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Implantology Oral Surgery Prosthodontics Supporting Your Practice

Implant-Related Nerve Injuries: Avoidance Strategies and Management

Dental Implants EditedThis summary is based on the article published in Dental Clinics of North America: Implant-related Nerve Injuries (April 2015)

Ricardo A. Boyce, DDS, FICD; Gary Klemons, DDS


  • Nerve injuries in the maxillofacial region may happen as a result of trauma, neoplasms, infections, or secondary to a surgical procedure.
  • Because of the limitations of such investigations there is a large range in the rates of injury reported from study to study.1
  • To complicate the issue further, the data are usually stratified, separating transient impairment from permanent loss of function, and only occasionally is the presence or absence of painful neuralgias or dysesthesia included.
  • Unlike nerve injuries as a result of most oral surgical procedures, which tend to be mostly transient, implant-related nerve injuries are typically permanent.


Key Points

  • Implant-related nerve injuries are typically permanent compared with other dentoalveolar procedural causes, which are more likely to be transient.
  • Many implant-related nerve injuries are caused by inadequate planning and can be avoided with appropriate imaging and pre-procedural assessment.
  • Techniques to avoid nerve injuries include using local anesthetic infiltration rather than regional blocks, implementing short implants to maintain appropriate safety zones from neurovascular structures, applying bone augmentation techniques to increase available bone, cantilevering hybrid restorations to avoid placing implants in atrophic posterior mandibles, and conducting a nerve lateralization procedure as a final option.
  • A suspected nerve injury or a patient presenting with numbness following an implant procedure should be managed in a systematic manner to allow timely referral when appropriate.


Seddon’s nerve injury classification:

  • Broadly classified by severity using descriptors that include neuropraxia, axonotmesis, and neurotmesis.13

Sunderland’s nerve injury classification

  • Sunderland focuses on the fascicular construct of nerves and the remaining integrity following the injury.
  • 5 categories with increasing severity: 14
    • First-degree injury Neuropraxia: is an insult resulting in conduction blockade following nerve traction or mild compression. Axonal continuity is maintained. Sensory disturbances are expected to be transient, lasting a few months or more.14
    • Second-degree injury Axonotmesis: is more severe, with wallerian degeneration occurring distal to the site of a crush injury. Axon regeneration can occur because the endoneurium remains undisrupted. Complete recovery occurs normally within several months, but may take 1 year or longer.14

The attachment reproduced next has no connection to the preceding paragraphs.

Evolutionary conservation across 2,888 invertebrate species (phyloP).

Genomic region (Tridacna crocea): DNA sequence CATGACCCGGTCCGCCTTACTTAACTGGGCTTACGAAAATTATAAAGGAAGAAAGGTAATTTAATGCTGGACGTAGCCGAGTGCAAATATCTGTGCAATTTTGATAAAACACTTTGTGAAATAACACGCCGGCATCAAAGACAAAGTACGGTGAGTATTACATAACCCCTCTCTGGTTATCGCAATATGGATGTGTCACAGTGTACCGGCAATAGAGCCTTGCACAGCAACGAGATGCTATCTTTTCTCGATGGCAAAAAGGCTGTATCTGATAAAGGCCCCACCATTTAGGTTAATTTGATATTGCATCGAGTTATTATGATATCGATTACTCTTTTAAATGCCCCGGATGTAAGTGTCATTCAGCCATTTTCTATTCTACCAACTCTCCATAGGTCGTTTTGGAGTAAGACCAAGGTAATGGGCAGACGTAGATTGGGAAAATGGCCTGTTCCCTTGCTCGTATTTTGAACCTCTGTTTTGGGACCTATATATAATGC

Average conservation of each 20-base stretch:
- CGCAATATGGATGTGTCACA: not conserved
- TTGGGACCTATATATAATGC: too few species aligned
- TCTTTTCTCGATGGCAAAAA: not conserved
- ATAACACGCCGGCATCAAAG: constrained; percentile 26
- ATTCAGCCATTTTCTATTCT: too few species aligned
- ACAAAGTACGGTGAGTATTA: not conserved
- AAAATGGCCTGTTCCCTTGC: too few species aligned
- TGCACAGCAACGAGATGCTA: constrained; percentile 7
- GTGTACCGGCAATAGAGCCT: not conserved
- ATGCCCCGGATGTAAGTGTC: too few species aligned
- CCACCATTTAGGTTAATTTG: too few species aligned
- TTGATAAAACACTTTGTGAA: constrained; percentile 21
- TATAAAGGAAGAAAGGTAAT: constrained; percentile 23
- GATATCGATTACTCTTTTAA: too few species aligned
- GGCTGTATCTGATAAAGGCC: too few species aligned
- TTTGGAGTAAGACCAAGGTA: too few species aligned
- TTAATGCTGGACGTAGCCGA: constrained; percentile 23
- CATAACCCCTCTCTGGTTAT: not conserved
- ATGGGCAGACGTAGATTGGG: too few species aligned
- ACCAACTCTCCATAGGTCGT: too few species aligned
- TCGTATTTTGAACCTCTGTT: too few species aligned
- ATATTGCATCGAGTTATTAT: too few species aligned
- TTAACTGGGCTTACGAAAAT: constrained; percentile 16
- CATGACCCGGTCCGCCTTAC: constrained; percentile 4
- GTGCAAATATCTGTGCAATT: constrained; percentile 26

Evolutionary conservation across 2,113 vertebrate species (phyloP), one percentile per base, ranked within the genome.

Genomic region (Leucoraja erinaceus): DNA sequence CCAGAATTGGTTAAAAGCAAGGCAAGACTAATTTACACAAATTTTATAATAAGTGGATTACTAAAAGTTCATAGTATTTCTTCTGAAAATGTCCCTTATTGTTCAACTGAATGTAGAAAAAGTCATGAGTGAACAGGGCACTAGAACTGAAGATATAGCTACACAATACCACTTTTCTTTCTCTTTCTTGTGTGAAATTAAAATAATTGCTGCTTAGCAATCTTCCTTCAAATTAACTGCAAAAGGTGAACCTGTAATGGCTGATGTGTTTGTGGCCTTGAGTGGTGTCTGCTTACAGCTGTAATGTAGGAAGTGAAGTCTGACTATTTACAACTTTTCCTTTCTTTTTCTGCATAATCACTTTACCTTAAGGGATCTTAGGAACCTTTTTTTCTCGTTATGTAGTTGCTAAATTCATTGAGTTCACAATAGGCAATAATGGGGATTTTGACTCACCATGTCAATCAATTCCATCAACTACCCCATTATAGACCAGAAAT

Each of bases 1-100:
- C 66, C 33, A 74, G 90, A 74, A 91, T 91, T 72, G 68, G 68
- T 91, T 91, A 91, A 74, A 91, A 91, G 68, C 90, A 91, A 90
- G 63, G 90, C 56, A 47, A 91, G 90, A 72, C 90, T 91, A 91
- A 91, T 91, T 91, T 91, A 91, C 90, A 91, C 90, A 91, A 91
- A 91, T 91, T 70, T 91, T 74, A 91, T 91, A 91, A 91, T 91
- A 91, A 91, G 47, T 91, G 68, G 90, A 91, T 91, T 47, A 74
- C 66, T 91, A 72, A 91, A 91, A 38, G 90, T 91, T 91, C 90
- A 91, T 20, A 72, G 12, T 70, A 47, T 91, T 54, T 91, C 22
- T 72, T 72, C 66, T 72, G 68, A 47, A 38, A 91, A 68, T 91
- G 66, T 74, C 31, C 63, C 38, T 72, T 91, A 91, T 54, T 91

• Third-degree injury:a more severe crush or traction injury that disrupts the fascicular endoneurium. Complete axonal regeneration is hampered, and a form of permanent sensory disturbance is expected.14
    • Fourth-degree injury: additionally disrupts the perineurium with the likelihood of fibrosis, scarring, or neuroma formation further impeding regeneration efforts.14
    • Fifth-degree injuries Neurotmesis: result from complete transection of the peripheral nerve structure, including epineurium, perineurium, and endoneurium. Complete anesthesia occurs in the distribution innervated by the specified nerve. Neuropathic pain syndromes can occur, with spontaneous nerve regeneration being unlikely.13,14

Mechanism of Injury

  • The chances are higher that an implant-related injury will be permanent because the mechanism of injury usually involves the nerve being cut or severely damaged by the drill during preparation; partial or complete transections (axonotmesis or neurotmesis).
  • Severe compression of the neurovascular bundle caused by implants compressing the bony housing of the nerve canal may cause an injury consistent with axonostenosis.
  • Plain radiographs or computed tomography (CT) scans are useful in situations in which postoperative neurosensory disturbances are present following implant placement. If the imaging shows that the canal is intact or the superior border of the canal has been minimally violated, backing out or removing the implant is advised to decompress the neurovascular bundle.

Reasons for Nerve Injury

  • Careful preoperative planning and the availability of appropriate radiographs are important not only for the proper placement of implants for restorative reasons but also to avoid injuries to the important structures in the surgical region. For many cases, plain radiographs, clinical measurements, and direct surgical visualization are sufficient for judicious implant placement.16